August 21, 2020 Chapter Meeting

 & Professional Education Webinar

Information & Registration Now Open!


Diversity Message

As always, there are so many rich ethnic/cultural topics that come to mind and may be particularly celebrated in June.  This year, however, there is the backdrop of the pandemic affecting every cultural, ethnic and racial group in the world. The pandemic has also fed the flames of racism such as more open prejudice against Asians and increasing racial inequities among black and brown people. All of this, including the very recent tragedy of the murder of a black man in police custody, makes the upcoming celebration of Juneteenth (June 19th), even more significant.

This month, I have chosen to talk about another kind of diversity that affects all of us, no matter what our race, ethnicity, religion or gender: the political polarity in this country. The sides are very roughly defined as conservative and liberal, but the polarity has contributed to families not being able to talk or be in the same room with each other, neighbors having arguments that divide a community and co-workers feeling ostracized, harassed and having their voices suppressed due to their political views. The divisions in our country started before we even were a country.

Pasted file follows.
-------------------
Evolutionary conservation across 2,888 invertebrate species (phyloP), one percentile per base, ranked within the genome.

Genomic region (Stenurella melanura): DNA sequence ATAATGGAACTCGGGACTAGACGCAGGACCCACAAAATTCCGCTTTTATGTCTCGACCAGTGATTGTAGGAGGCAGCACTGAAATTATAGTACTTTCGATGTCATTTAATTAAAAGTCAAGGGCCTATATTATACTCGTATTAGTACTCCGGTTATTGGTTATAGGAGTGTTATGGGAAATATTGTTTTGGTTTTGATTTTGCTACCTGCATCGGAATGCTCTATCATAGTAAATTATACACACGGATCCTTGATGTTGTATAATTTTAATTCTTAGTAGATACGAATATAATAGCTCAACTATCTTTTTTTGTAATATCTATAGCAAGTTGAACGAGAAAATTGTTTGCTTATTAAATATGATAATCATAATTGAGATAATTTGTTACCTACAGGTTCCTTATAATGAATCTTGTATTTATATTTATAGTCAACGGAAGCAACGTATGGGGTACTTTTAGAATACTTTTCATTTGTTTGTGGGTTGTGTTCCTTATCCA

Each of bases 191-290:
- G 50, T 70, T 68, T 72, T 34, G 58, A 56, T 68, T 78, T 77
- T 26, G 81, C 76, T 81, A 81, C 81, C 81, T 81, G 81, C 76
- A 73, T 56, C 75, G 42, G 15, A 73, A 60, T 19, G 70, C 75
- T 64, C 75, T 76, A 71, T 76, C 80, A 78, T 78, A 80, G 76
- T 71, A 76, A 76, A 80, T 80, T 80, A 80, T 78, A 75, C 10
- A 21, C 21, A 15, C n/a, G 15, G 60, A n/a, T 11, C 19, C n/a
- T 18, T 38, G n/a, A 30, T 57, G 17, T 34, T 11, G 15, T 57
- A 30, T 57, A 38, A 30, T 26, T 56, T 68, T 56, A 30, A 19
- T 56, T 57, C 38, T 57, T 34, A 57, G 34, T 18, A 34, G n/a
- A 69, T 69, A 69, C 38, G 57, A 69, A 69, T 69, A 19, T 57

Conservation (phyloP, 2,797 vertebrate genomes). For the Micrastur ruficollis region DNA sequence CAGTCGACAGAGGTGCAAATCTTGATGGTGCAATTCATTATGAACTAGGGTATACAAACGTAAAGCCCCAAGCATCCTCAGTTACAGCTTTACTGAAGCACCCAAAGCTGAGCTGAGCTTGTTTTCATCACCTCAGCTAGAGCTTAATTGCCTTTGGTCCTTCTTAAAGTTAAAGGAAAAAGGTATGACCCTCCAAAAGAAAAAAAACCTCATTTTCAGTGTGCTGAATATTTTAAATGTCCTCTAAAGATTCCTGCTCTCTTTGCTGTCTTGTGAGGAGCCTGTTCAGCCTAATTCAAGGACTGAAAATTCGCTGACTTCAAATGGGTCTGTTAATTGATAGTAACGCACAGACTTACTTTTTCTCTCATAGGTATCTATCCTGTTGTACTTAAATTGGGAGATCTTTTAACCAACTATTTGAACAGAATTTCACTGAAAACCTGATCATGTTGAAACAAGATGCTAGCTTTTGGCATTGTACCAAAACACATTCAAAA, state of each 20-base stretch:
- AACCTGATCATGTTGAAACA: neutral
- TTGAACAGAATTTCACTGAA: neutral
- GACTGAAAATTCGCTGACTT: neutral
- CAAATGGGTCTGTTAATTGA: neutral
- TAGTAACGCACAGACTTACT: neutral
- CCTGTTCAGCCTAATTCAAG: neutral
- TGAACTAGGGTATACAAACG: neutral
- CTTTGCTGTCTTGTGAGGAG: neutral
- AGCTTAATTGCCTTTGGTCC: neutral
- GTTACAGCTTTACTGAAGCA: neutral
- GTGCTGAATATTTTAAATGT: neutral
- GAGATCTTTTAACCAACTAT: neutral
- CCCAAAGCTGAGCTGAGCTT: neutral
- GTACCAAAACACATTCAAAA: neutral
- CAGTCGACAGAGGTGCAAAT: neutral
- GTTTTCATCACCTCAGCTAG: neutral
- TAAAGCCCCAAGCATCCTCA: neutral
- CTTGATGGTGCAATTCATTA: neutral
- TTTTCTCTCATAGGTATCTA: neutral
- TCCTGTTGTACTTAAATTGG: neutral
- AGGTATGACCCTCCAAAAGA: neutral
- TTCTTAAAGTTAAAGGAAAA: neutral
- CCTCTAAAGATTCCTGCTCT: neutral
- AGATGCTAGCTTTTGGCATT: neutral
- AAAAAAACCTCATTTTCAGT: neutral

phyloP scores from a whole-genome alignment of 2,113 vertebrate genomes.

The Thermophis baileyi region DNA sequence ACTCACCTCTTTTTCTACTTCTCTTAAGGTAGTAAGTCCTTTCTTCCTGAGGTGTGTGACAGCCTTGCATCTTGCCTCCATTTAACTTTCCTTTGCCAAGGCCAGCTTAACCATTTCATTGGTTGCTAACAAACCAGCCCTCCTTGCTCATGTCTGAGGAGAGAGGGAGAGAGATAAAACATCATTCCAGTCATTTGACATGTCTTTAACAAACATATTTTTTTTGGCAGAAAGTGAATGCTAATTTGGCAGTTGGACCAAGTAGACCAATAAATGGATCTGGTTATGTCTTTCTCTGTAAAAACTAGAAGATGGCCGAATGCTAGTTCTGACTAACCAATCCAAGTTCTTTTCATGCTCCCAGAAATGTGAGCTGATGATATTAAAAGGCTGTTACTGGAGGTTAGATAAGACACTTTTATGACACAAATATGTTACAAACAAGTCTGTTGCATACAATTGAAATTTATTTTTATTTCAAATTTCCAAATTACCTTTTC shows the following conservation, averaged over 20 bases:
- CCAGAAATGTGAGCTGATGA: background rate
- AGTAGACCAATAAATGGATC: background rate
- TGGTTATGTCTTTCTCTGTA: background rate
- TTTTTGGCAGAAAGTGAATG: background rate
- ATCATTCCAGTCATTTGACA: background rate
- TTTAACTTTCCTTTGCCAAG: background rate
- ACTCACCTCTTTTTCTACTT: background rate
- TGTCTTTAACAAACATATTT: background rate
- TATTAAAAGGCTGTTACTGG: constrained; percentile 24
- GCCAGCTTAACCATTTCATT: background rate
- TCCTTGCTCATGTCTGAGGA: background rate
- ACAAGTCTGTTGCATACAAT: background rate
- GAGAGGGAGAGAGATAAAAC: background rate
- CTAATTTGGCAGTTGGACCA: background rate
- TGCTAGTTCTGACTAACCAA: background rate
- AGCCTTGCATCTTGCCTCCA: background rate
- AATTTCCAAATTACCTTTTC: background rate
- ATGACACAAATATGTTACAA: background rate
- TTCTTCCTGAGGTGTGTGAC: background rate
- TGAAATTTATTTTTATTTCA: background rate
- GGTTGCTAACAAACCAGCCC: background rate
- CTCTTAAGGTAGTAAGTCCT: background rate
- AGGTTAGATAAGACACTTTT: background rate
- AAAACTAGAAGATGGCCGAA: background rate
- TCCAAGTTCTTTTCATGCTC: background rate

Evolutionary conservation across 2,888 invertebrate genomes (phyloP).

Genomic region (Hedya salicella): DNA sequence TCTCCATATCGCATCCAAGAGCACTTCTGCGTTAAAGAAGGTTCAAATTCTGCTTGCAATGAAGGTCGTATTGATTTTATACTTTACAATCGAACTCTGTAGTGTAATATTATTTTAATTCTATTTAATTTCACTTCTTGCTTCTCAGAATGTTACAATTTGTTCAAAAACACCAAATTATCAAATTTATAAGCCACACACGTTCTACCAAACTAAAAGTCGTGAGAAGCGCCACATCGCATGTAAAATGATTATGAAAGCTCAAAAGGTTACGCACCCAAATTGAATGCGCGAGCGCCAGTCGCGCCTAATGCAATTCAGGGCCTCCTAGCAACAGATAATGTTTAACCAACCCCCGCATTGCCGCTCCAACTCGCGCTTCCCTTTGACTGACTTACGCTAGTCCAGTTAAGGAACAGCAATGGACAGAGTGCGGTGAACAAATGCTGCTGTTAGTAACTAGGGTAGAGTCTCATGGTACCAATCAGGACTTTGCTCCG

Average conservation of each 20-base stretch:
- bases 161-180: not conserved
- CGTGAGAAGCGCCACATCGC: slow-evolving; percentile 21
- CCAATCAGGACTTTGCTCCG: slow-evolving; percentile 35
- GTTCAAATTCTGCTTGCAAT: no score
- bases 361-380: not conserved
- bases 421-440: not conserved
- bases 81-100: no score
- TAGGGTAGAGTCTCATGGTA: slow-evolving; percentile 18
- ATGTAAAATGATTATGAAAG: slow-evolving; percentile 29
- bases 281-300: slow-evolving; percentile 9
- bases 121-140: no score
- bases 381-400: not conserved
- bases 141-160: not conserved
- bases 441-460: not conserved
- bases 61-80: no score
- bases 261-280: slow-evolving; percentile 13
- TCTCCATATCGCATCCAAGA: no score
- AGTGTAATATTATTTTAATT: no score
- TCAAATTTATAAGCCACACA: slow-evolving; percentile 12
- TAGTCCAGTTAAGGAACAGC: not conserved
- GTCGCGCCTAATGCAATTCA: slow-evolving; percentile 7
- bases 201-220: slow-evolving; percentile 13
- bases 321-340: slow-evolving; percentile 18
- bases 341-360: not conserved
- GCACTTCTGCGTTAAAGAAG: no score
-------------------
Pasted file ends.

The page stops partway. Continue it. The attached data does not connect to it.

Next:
Building a democracy requires differences. The differences creating this polarity, however, seem to be widening and becoming more damaging over at least decades. Research has pointed out that with religious, racial and gender differences we have developed some structures and ways to have constructive discourse. In the absence of civil discourse, we seem to feel there are no rules necessary in expressing our political views in ways that demonize those with other views. In recent years, social media has exponentially spread the messages from all sides of the political spectrum in increasingly hostile and damaging ways.